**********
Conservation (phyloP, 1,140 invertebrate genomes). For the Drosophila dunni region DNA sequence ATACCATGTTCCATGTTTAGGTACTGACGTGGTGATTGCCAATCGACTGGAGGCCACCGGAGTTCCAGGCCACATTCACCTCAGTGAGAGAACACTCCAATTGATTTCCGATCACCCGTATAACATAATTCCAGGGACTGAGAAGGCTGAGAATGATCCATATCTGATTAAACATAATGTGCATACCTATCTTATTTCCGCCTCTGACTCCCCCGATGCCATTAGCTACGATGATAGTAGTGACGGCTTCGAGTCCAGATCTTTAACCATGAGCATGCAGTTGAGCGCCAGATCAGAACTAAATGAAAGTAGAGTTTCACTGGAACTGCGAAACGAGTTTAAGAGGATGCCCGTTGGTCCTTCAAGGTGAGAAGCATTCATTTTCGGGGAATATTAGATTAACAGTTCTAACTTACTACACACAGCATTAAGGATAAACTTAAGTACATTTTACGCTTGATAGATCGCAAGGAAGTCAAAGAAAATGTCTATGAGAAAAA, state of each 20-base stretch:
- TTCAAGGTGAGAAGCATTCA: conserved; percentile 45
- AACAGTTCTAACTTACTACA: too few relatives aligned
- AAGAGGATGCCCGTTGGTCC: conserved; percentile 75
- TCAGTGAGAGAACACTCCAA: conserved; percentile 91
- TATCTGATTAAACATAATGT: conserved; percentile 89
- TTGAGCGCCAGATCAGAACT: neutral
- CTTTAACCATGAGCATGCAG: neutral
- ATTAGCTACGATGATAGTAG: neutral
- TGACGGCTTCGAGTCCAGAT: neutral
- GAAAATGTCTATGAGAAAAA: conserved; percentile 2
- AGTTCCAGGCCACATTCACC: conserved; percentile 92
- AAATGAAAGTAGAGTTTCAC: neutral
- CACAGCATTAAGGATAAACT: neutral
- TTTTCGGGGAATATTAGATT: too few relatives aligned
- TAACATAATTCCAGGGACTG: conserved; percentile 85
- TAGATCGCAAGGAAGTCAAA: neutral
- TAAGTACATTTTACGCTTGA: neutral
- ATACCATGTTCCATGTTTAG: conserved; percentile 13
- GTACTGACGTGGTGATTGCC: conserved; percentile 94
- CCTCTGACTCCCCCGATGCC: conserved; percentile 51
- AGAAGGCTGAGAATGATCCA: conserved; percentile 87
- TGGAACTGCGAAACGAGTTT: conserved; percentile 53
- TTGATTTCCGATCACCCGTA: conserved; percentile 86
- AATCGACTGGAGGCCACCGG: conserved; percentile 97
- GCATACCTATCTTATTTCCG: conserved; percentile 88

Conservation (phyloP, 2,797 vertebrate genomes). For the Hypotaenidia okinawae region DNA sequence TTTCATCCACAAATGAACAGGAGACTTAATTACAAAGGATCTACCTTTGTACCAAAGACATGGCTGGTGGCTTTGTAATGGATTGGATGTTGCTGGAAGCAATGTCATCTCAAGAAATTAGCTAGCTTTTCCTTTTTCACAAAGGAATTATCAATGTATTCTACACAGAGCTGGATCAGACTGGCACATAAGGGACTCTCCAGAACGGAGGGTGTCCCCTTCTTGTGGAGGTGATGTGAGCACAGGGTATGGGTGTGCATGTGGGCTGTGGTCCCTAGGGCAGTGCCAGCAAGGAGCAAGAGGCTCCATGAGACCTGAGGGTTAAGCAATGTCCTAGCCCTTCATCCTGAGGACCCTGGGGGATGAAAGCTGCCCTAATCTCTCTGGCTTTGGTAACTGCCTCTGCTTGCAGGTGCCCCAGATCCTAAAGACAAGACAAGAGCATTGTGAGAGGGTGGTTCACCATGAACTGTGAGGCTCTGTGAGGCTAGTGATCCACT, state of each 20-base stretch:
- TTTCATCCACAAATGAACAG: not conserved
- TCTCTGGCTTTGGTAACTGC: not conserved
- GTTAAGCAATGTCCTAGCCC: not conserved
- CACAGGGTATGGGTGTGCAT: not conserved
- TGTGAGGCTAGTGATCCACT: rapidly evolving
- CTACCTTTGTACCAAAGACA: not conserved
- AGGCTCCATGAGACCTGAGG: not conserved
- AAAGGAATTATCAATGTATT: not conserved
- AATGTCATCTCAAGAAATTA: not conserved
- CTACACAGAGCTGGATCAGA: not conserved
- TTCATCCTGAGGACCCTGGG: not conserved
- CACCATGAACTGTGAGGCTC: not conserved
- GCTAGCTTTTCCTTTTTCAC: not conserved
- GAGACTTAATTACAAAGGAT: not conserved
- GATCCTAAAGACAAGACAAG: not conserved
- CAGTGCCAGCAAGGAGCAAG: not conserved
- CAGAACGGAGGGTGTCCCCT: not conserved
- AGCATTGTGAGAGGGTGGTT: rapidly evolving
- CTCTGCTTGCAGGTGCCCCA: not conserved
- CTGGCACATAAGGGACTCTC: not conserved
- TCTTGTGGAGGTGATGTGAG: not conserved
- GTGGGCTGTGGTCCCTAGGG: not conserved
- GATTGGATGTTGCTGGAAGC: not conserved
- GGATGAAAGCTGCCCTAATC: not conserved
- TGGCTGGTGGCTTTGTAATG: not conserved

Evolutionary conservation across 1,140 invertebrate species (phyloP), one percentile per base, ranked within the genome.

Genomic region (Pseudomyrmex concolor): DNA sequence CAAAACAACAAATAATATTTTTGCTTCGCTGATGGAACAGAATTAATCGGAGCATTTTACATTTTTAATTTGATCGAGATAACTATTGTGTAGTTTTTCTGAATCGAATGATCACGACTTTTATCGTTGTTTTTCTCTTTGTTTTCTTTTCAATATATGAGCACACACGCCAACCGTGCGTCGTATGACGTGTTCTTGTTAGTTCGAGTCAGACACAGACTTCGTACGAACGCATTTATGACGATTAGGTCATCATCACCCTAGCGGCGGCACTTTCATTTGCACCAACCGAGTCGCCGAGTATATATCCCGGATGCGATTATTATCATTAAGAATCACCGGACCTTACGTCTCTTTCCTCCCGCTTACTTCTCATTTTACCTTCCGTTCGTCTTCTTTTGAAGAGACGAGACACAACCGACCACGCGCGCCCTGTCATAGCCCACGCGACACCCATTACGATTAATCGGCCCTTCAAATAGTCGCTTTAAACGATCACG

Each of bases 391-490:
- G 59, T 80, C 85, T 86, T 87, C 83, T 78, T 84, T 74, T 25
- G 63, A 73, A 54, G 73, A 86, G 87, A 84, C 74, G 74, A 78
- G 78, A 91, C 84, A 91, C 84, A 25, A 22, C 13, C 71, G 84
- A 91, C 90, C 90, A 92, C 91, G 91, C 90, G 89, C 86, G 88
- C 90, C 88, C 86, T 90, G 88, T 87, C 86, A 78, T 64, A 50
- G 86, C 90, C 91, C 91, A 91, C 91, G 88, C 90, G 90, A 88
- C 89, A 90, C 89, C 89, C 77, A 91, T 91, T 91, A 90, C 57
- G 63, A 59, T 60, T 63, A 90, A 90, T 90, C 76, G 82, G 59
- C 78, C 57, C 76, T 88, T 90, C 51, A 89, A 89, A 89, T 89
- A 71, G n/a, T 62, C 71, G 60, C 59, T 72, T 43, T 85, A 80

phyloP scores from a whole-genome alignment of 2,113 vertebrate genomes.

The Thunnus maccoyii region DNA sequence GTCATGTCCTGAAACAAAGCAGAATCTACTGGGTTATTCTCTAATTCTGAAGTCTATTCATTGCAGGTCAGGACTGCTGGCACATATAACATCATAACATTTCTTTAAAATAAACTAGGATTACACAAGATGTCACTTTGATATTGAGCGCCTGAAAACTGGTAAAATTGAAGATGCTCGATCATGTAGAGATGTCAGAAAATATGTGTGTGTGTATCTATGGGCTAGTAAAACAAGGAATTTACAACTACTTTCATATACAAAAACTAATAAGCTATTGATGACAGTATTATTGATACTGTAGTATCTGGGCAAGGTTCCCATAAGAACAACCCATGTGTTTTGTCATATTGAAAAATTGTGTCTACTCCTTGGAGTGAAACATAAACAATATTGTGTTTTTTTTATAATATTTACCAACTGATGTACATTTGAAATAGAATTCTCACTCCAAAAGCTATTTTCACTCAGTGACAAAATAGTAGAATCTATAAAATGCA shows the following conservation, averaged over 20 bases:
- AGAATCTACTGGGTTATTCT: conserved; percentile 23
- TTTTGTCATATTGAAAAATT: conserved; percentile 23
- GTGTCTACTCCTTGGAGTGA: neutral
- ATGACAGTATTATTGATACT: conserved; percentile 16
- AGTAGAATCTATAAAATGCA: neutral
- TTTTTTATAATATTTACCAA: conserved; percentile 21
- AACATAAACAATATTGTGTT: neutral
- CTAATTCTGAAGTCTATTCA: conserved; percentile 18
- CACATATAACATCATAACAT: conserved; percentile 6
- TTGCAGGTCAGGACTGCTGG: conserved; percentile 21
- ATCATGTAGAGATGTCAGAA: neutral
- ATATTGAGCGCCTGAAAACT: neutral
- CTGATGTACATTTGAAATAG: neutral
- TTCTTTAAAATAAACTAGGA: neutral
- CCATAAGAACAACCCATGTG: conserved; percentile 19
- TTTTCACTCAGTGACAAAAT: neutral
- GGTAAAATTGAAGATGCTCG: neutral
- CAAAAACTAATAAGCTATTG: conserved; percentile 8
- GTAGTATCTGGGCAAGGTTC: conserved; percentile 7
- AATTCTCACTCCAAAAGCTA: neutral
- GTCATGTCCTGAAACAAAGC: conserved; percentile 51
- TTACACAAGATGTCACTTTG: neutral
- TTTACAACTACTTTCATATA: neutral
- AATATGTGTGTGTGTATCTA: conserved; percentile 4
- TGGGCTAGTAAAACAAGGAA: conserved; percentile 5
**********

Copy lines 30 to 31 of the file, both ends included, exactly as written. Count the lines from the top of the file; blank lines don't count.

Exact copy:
- GTTAAGCAATGTCCTAGCCC: not conserved
- CACAGGGTATGGGTGTGCAT: not conserved